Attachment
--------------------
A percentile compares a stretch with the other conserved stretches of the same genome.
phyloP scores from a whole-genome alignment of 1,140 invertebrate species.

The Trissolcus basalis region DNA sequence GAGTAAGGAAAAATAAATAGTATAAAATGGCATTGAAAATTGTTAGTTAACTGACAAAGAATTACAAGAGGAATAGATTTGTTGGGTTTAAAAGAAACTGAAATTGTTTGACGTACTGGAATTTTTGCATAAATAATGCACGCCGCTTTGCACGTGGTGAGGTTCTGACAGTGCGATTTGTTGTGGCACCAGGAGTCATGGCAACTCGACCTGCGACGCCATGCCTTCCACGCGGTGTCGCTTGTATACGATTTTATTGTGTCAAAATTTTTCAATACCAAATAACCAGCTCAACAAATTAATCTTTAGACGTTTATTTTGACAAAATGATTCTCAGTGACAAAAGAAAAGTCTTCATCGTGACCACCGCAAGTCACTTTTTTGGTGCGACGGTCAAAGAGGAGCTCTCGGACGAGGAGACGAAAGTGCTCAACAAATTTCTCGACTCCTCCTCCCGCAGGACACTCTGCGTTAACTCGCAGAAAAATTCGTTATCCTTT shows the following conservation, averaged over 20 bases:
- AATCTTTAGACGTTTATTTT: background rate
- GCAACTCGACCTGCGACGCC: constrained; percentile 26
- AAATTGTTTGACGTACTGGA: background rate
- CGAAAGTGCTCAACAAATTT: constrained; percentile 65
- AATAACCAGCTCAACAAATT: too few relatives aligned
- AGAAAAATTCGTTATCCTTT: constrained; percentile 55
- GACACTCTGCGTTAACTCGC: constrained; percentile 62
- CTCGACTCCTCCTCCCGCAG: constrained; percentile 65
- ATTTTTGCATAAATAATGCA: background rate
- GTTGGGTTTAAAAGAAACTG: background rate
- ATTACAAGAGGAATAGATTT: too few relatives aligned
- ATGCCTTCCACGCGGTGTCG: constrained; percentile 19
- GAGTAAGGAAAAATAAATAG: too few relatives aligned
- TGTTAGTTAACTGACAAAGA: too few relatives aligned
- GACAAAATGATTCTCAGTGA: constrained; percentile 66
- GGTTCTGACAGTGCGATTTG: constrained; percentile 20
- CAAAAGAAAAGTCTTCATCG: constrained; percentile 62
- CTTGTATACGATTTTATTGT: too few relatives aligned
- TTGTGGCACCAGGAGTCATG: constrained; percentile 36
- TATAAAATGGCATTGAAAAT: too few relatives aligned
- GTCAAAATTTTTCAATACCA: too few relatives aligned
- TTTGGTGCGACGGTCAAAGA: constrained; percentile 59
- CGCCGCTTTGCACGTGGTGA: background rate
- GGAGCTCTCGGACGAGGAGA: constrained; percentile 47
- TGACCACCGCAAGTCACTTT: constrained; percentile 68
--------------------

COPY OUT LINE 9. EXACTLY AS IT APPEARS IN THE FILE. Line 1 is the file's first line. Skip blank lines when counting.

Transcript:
- AGAAAAATTCGTTATCCTTT: constrained; percentile 55